Are you considering a trip to Jamaica? Well, on the list of things not to be missed, immediately mark the kitchen. The Jamaican food is in fact particularly interesting and waiting to be discovered. Tasty, rich in spices, it is the result of continuous contacts and exchanges between different cultures that have taken place on the island over the centuries.
The first Europeans to arrive were in fact the Spaniards following Christopher Columbus. Let’s not forget that Jamaica was then a British colony and had strong Chinese, Indian and African influences due to Asian immigration and the slave trade. Everything has mixed with local habits and ingredients, creating a rich and fascinating heritage of recipes. Tropical fruit, fish, beans, roots, spices, rice, sugar cane, are still skilfully mixed today, turning into unique specialties in the world.
Are you ready to get to know the scents and flavours of this Caribbean island? Then let’s discover Jamaican foods.
Ackee and Saltfish
Many consider it the Jamaican national dish. It certainly contains two very popular ingredients on the island. Ackee is a tropical fruit that belongs to the lychee family. It grows only in Jamaica and probably derives from another fruit originally from West Africa, which arrived in the Caribbean through slaves.
By “saltfish” we mean salted and dried cod. Once it has been soaked, the fish is boiled. Separately, sauté onion, pepper, chilli and thyme is prepared. Add diced tomatoes, cod and then ackee and serve with plantains, green bananas, fried dumplings or breadfruit fruits. Peculiarity is that this dish is part of the typical Jamaican breakfast.
If at breakfast you find it hard just to hear the word “fish”, do not worry! In the Caribbean, and therefore also in Jamaica, cornmeal porridge with milk (cow or coconut), sugar, nutmeg and cinnamon is widespread. You can then add chunks of tropical fruit, but also almonds or walnuts.
Another recipe that you can easily find when you wake up instead of cappuccino and croissant. These are the leaves of a plant belonging to the amaranth family. They are shredded and stewed with shallots, garlic, thyme and the Caribbean red pepper (Scotch Bonnet). As soon as you wake up, they can bring them to you on a plate together with boiled green bananas, gnocchi or slices of fried plantain, roasted breadfruit fruit or pickled cod or mackerel.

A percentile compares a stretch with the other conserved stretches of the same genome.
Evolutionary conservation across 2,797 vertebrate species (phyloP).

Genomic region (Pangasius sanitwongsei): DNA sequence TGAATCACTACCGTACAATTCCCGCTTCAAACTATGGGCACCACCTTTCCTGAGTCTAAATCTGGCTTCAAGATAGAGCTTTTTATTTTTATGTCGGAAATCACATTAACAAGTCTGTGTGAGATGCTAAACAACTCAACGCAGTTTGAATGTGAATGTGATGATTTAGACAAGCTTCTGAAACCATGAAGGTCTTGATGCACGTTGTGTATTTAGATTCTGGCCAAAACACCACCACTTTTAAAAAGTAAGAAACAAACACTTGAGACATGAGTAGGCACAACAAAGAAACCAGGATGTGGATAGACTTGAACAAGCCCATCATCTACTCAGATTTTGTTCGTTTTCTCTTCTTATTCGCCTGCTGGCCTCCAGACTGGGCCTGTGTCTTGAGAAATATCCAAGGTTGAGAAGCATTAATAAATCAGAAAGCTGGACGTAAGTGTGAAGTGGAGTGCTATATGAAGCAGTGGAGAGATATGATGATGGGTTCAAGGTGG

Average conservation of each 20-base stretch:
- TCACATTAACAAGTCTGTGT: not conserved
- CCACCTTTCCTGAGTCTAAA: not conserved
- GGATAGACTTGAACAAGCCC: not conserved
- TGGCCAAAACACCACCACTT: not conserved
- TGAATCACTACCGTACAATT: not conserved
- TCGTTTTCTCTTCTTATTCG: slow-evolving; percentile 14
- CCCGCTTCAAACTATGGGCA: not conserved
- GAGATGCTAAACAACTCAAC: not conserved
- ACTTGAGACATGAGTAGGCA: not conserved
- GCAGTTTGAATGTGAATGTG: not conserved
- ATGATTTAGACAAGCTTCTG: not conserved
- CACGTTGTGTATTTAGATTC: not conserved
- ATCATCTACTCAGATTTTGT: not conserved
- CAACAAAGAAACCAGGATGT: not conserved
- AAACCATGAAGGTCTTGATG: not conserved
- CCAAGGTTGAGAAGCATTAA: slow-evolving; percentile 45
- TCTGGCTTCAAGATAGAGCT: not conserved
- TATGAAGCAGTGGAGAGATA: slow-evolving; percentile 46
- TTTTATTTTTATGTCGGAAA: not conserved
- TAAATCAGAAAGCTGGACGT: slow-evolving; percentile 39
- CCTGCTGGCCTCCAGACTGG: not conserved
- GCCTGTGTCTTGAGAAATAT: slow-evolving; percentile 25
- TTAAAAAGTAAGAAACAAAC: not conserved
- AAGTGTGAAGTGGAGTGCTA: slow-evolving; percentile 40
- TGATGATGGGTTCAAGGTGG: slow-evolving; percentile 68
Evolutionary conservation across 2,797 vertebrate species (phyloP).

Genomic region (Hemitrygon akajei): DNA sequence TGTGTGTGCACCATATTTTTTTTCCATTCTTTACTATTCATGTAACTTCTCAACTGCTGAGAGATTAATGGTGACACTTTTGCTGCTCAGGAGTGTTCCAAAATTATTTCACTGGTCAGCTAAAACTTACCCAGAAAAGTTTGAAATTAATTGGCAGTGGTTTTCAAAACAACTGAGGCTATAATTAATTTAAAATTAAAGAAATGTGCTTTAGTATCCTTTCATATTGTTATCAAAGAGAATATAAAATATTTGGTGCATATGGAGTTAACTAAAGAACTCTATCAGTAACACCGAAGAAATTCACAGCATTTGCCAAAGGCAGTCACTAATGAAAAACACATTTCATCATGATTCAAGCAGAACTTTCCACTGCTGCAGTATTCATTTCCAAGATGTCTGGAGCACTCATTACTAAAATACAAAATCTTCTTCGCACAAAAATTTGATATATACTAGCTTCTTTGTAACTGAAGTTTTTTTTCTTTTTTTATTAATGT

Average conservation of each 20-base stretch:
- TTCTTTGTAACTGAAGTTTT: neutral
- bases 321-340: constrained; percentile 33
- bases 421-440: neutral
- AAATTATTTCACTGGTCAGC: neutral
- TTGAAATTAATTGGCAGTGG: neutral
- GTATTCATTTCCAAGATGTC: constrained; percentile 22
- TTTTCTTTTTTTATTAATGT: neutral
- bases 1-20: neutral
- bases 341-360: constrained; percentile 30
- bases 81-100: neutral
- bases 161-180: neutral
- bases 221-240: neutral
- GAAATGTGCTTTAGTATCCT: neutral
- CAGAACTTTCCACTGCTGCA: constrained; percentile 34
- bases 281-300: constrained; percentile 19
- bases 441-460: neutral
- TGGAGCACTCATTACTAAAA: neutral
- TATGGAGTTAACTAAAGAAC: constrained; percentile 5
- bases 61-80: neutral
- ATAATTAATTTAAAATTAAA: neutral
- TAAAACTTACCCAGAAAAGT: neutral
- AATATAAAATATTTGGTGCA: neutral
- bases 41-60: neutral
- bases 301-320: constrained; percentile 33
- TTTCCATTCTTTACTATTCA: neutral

They are a staple of Jamaican cuisine. For breakfast as well as lunch and dinner, these pancakes with dried and salted cod are a real treat. What makes them really special is the fact that the batter, based on water and flour, is enriched with onion, garlic, pepper, sweet chillies, thyme and, for those who want, spicy sauce.
One of Jamaica’s most famous dishes and, they say, the favourite recipe of Jamaican athlete Usain Bolt. What makes this meat particularly delicious (it can also be chicken) is the typical preparation technique of this island. “Jerk” is the method of rubbing the parts with a mix of spices and leaving everything to marinate before cooking.
Originally it was a smoking process but today pork or chicken are usually simply cooked slowly on the grill or on the grill. It seems that the origins of this habit are African. What is certainly essential for the final success is the sauce, the Jerk Sauce, used for the marinade. It is prepared by mixing Scotch Bonnet, olive oil, a dash of vinegar, onion, garlic, pepper, thyme, cinnamon, nutmeg, lime juice and allspice. This is the name of a spice widely used in Caribbean cuisine and obtained from the dried fruits of the Pimenta Dioica plant. Someone also adds a drop of rum, just so as not to miss anything.
If you love sweets try these puff pastry stuffed with plantain! The ripest fruits are boiled with sugar, vanilla and the inevitable spices. The pastry is filled and then closed in the shape of a crescent.
And after having talked so much about eating, don’t you want to drink something? Let’s find out more about Jamaican drinks, apart from rum. Sorrel is an infusion prepared with hibiscus flowers. It can be hot or cold and is perfect to accompany some of Jamaica’s most typical specialties, such as Jerk Pork. When the Christmas holidays approach, Sorrel becomes an intriguing punch with rum, ginger and cloves.